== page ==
Back when I agreed to review Who Really Goes to Hell?, I also agreed to review The Naked Gospel: The Truth You May Never Hear in Church — which I got for free in exchange for posting a review (without preconditions).
Unlike Who Really Goes to Hell?, The Naked Gospel is well written and organized and largely correct. In fact, I agree with nearly all of it. It is, however, written from a Calvinist perspective, which I don’t agree with. Therefore, it’s not the book I’d give a new convert to learn about Christianity.
But Farley is a great storyteller, and he does an excellent job of making and illlustrating his points. His theology is otherwise very consistent with much of my own teaching, and this could be a good Bible class or small group study — except for the Calvinism parts.
Now, Farley is given to making the big controversial claim and a bit of hyperbole, but this makes him an effective teacher if you’ll stick with him and not throw the book in the fire before he explains —
Jesus told Nicodemus that each human being’s real need is to be born a second time. He wasn’t urging the Jewish leader to turn over a new leaf, to try harder, or to polish his lifestyle. Instead, he was addressing the heart of the matter, namely, birth. While some regard Christianity as a behavior improvement program dressed up in religious clothing, Jesus revealed that God’s plan was actually an exchange of nature.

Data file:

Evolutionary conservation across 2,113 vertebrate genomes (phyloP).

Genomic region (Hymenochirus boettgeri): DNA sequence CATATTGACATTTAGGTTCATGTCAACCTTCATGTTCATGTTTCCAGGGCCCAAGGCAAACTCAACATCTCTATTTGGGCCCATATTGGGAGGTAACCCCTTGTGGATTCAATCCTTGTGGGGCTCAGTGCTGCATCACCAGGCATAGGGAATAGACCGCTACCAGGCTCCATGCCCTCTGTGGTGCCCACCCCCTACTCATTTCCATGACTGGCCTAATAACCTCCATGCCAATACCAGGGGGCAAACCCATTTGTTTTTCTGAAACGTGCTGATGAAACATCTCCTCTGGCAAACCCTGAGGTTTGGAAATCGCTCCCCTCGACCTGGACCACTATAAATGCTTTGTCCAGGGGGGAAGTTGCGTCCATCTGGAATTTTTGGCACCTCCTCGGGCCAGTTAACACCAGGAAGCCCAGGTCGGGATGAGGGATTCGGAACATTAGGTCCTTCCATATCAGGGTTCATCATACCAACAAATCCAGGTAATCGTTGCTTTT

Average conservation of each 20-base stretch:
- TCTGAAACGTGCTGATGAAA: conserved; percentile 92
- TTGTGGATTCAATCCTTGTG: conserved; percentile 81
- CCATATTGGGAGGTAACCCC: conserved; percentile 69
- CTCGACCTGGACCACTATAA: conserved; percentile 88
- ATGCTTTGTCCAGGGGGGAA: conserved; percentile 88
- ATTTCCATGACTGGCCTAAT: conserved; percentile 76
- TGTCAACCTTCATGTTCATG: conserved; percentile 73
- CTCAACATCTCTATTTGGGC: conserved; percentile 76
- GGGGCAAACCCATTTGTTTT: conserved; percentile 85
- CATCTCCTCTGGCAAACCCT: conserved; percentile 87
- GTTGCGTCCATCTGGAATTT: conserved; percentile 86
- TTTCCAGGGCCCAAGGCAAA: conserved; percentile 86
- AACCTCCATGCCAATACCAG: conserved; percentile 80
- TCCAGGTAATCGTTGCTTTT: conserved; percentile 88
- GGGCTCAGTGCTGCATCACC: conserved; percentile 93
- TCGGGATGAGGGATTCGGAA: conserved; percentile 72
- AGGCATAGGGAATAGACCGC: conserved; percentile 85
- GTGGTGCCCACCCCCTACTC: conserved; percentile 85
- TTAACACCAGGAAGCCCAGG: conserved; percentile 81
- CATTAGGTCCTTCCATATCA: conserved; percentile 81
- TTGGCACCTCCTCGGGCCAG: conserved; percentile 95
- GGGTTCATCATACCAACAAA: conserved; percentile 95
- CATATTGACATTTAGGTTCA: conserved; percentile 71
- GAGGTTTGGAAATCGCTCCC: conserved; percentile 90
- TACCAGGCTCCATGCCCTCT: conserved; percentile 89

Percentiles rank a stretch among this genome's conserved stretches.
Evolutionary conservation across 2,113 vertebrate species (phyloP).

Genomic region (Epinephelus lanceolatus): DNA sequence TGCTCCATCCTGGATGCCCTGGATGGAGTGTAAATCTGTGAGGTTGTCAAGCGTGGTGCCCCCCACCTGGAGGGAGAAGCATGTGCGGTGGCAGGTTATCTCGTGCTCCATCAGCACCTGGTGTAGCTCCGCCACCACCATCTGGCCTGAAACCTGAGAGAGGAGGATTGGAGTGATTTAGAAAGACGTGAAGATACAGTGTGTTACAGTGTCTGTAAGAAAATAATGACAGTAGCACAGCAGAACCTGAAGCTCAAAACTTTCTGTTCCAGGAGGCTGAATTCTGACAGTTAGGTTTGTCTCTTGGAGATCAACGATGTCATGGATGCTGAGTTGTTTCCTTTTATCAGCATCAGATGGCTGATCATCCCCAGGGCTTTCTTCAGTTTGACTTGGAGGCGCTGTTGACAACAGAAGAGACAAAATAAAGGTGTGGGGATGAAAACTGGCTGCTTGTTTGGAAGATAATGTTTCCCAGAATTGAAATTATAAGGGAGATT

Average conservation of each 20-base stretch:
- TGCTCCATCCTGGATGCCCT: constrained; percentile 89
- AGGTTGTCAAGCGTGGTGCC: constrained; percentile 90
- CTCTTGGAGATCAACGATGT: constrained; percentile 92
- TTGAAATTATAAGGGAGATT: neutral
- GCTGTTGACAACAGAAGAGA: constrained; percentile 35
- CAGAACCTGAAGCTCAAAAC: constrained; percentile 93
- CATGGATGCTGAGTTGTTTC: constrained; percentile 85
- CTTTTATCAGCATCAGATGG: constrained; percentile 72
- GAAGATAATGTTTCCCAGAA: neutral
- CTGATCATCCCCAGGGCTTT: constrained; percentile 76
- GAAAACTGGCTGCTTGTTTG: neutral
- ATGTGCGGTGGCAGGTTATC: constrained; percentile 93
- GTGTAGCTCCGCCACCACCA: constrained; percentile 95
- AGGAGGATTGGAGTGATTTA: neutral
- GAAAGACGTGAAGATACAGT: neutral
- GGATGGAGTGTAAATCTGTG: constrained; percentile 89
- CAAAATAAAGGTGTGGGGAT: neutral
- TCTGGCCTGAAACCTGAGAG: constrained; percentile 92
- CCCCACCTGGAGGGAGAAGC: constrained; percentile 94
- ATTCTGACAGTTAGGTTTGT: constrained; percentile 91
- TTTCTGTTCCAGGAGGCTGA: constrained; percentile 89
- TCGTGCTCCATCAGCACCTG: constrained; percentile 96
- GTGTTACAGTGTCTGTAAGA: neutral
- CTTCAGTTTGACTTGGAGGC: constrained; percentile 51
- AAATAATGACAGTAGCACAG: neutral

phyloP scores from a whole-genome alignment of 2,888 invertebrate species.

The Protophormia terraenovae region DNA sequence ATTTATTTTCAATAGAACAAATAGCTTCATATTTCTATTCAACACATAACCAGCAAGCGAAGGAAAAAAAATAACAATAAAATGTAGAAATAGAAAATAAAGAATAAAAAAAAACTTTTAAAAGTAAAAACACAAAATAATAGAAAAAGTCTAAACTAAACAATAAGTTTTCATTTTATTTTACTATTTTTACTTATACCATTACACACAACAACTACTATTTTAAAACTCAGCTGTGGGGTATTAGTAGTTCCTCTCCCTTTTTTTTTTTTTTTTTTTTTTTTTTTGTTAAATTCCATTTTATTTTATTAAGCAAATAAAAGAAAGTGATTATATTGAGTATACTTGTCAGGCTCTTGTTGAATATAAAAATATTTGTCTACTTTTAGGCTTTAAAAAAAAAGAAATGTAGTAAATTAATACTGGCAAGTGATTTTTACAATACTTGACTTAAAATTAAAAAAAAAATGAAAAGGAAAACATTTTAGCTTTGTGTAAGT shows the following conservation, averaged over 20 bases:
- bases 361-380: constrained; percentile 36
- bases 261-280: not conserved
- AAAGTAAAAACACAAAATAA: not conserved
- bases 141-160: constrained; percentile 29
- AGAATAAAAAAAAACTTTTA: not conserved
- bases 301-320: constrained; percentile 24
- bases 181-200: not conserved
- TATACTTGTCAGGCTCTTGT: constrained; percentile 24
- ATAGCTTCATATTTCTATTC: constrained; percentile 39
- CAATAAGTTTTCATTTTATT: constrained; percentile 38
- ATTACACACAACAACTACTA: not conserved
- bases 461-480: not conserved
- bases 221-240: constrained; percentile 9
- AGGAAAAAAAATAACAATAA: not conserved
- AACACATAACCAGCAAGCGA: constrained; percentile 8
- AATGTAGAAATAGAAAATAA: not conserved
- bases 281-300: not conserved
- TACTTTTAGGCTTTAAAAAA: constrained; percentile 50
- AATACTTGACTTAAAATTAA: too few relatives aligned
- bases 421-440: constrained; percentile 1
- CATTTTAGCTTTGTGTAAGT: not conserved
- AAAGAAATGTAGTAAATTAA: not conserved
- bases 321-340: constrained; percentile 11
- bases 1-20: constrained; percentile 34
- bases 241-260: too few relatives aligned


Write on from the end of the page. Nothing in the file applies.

“There is no better test as to whether a man is really preaching the New Testament gospel of salvation than this, that some people might misunderstand it and misinterpret it to mean that it really amounts to this, that because you are saved by grace alone it does not matter at all what you do: you can go on sinning as much as you like because it will redound all the more to the glory of grace. If my preaching and presentation of the gospel of salvation does not expose it to that misunderstanding, then it is not the gospel… There is this kind of dangerous element about the true presentation of the doctrine of salvation. – D. Martyn Lloyd-Jones”
Maybe the most interesting thing is to see that other faith traditions wrestle with many of the same problems we wrestle with in the Churches of Christ — the need to earn one’s salvation and the desire to convert Christianity to ritual and religion rather than a life transformed. Good stuff.